This is exactly what I was looking for. Thank you. Now let’s run through them one at a time.
Um…lessee here. Usermin suffers from something that webmin and friends overall suffers from right now, which is that it’s HTML output needs a serious overhaul to be css and xml compliant. A few months ago, this didn’t bother me so much, and as a perl coder overall it shouldn’t. Perl’s job is to make things functional, not to make things pretty.
What I didn’t realize up until very recently is that demarcation between functional and pretty got more strict on me - in order to make things prettier, you have to be more strict on what you’re spitting out.
I agree whole-heartedly, and I’ve browbeaten Jamie into doing something about it. Over the next month or two everything in Webmin and Usermin will become entirely styled with CSS. The end of table-based layout in Webmin and Usermin is upon us. Once that’s done, if you see a table used for anything other than an actual data table, it’ll be treated like a bug. No more center tags either.
Where this hurts Usermin in particular is that it winds up feeling very sluggish, and at least last I looked, it is reading the mailfiles directly, which scares the living bejesus out of me. Plus, we aren’t running all of this on one box. I’m getting ready to try cloning the MySQL module and add what’s required to operate a MySQL cluser, and use dbmail. That can connected via imap4s.
This is entirely configurable. As of a couple of months ago we use IMAP to connect, by default, in Virtualmin Professional installations. Though I dunno why reading mail files directly is scary…you let Dovecot do it. Why not Usermin?
Don’t hold the Usermin default against it. It has more flexibility in this regard than any other web-based mail client (it’ll do files in all major formats, POP, and IMAP). I’d prefer to see IMAP become the default in Usermin itself…but I can only really call it for Virtualmin installations. And there, we’ve made the switch for all installations.
If you want to get people to use usermin more, it needs to be able to be on a separate box from the mail stores, and it needs to be able to be made prettier. Using the stressfree theme helps, but it still needs more help.
It can already be on a separate box.
Prettier is coming sooner than you think. See my blog post about it here:
How’s that screenshot strike you? Getting close to RoundCube goodness? There’s still some cleanups to do, and that shot still has the nasty nested tables in it, so nothing lines up right, but the basics are in place. (Note also that that theme you see has a half-dozen color schemes that’ll be selectable, so if you don’t like the Gnome-style warm grey shown there, you can choose Vista-style black, Aero, pastel blue, and one or two others.)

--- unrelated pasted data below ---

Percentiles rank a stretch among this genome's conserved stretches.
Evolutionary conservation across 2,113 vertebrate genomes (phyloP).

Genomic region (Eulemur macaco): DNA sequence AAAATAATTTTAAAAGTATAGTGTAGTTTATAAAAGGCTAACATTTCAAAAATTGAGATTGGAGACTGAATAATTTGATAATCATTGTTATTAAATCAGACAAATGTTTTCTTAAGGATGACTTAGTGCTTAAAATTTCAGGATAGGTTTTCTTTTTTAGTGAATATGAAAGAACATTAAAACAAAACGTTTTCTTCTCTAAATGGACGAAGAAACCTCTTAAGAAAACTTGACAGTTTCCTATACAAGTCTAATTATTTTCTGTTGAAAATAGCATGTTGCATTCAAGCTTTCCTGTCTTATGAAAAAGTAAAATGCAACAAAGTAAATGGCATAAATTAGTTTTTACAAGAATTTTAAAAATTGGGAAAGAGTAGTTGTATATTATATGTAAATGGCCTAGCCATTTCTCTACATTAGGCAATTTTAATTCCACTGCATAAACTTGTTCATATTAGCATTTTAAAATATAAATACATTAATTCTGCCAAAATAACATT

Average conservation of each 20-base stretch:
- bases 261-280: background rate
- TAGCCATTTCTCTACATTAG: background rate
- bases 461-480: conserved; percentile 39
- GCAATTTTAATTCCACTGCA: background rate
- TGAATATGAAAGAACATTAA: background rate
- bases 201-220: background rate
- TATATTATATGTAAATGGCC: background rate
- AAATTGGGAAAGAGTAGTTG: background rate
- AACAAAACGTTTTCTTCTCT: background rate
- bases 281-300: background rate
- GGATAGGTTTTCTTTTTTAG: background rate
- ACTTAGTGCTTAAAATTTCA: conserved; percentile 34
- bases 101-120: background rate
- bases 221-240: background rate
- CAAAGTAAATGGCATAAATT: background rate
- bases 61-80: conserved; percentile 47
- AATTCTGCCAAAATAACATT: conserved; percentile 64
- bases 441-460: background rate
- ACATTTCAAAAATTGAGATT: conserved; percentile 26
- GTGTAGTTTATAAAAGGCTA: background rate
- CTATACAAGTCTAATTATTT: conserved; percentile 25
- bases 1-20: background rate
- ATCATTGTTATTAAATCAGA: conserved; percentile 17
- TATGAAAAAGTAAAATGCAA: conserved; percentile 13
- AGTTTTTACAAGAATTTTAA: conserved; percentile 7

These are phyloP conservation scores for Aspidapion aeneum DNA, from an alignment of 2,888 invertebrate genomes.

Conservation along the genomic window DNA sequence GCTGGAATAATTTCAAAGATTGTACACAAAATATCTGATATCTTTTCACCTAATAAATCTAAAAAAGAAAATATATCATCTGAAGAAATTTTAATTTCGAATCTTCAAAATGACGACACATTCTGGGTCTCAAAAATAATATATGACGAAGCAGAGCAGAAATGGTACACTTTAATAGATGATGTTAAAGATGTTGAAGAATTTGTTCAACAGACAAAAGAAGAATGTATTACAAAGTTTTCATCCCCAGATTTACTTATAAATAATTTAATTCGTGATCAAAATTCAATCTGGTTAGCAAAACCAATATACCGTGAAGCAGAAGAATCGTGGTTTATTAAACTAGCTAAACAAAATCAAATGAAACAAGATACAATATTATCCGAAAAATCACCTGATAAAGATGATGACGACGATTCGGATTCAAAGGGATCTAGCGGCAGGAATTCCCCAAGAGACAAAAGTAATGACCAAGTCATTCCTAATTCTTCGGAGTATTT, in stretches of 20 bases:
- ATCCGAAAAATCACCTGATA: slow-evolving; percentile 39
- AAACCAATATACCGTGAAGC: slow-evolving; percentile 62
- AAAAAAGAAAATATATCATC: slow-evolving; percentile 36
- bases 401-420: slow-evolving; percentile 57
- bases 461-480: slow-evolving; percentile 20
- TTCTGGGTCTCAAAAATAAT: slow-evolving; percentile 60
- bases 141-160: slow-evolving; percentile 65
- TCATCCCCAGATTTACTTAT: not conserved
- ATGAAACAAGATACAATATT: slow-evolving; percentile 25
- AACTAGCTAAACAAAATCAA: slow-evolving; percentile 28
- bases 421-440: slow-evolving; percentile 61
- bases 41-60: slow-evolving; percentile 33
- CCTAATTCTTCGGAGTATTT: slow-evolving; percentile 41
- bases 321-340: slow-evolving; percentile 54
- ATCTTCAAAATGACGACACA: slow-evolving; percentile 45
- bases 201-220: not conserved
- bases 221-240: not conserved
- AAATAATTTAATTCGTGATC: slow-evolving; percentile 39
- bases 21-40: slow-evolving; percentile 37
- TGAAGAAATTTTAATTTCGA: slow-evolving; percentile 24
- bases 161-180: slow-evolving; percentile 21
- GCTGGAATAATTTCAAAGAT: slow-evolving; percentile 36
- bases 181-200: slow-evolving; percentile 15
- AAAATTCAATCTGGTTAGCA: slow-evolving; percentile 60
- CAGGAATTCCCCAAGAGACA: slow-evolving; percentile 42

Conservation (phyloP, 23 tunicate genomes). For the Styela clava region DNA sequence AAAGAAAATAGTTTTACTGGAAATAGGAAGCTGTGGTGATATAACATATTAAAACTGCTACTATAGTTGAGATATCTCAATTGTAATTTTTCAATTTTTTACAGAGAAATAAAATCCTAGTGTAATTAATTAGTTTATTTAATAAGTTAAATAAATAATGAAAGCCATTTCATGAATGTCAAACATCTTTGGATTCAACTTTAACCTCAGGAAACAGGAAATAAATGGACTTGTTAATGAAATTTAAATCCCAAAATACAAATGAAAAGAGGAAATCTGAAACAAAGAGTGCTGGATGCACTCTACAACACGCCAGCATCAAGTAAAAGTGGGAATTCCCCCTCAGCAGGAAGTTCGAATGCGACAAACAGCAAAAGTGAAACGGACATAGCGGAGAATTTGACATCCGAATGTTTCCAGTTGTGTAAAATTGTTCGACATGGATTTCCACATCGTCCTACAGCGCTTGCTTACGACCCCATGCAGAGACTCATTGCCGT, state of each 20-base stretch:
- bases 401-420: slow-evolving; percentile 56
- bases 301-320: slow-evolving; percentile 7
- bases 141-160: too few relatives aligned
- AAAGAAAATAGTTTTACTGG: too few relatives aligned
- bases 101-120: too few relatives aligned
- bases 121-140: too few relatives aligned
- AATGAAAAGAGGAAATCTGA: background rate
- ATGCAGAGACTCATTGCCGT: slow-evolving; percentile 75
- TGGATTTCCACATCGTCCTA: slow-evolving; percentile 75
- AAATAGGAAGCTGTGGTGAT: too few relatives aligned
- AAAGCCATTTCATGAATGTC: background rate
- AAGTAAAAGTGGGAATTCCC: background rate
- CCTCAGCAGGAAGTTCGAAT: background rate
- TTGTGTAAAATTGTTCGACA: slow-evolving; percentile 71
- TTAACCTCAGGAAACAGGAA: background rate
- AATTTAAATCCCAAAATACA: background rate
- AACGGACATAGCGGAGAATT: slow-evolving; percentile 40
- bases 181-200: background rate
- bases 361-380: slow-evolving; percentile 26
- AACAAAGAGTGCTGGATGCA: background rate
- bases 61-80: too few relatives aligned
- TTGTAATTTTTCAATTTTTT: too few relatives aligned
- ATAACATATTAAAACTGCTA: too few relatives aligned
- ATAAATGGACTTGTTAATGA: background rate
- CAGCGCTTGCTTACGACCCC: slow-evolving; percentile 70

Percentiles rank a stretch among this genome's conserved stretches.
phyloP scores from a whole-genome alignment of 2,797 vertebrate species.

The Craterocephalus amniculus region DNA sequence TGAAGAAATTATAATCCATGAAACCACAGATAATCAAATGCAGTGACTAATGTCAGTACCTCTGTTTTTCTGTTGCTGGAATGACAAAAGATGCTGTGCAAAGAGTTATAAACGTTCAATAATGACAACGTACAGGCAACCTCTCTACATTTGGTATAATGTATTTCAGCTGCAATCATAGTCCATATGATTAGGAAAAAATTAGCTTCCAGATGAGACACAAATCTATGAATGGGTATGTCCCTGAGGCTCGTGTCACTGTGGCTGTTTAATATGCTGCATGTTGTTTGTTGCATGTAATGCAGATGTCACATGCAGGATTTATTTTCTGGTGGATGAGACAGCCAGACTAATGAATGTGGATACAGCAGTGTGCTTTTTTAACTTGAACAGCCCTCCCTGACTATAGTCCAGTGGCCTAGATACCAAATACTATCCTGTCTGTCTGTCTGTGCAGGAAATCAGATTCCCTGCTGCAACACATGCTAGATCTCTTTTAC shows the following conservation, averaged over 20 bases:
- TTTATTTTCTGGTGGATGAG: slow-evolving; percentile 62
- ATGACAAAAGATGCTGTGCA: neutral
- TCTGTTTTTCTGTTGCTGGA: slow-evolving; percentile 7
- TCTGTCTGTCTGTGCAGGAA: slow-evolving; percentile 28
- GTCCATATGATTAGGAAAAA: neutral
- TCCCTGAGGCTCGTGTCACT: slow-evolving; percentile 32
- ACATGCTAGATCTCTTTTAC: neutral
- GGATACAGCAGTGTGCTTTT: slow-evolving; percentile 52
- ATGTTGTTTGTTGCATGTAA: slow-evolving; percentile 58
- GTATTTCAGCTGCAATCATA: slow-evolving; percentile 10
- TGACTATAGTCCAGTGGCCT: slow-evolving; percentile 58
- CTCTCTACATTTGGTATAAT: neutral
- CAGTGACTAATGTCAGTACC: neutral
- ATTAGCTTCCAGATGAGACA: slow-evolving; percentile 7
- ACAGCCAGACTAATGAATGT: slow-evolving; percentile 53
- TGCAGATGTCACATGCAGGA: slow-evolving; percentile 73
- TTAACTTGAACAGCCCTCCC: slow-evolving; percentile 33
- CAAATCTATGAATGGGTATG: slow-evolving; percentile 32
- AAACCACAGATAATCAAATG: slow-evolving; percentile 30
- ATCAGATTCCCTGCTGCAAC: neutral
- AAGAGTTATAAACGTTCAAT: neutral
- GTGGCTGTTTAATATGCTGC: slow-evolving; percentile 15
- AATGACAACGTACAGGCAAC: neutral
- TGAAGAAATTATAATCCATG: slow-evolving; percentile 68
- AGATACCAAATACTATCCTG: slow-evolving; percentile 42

Part of what sucks about what I just said above is that changing what Webmin spits out will break most existing themes. The only thing you might do is have a "theme backwards compat" boolean, and when on, you spit out the old kind of html, and when not set, spit out the newer. shrug
We’ve been discussing this. The best theme out there is Stress Free, as you’ve noted, and I’m pretty sure David will be on-board with our changes. There will probably be some way to revert to old-style ui-lib functions…but I don’t think any of the good themes will need to–you already have to replace so many ui-lib functions to get anything interesting (the example I show in that blog post has now had nearly every ui-lib function replaced with a CSS-based one and removes tables entirely from the layout…so it would barely be affected by a change in ui-lib since it doesn’t use any of it!). And, if we have to break all old themes to get out of the rut we’ve been in for the past several years, UI-wise, we’ll do it. Jamie wouldn’t…but I would, and I can usually convince him when I put my mind to it. I’m ruthless when it comes to stupid, and tables for all layout is just stupid when we’ve got such great tools in CSS.
I suspect David will be ecstatic about the CSS-based version of things–and it’ll mean he can drop out half or more of the functions he’s had to write in his theme.pl. Having less code to maintain makes most developers happy. So, I think Stress Free will work within a few days of release of new Webmin and Usermin versions that break the theme. And, of course, once the conversion is finished (a monumental undertaking…Jamie’s been working at it for weeks, to first convert all of the Webmin modules to use ui-lib exclusively for all UI elements), folks who don’t know perl at all, but are wicked good at CSS and design will be able to make themes and actually customize everything without writing any perl code.
Helps that I have a design firm behind me doing this kinda stuff all day too.
Hehehe…You’ll have to jump into the fray when we have a theme contest after the conversion to CSS-based layout is complete. There’ll be cash prizes, fame, fortune and pretty girls. (OK, maybe just cash prizes and a few kudos from your fellow Webmin, Usermin and Virtualmin users. But still it’ll be cool.)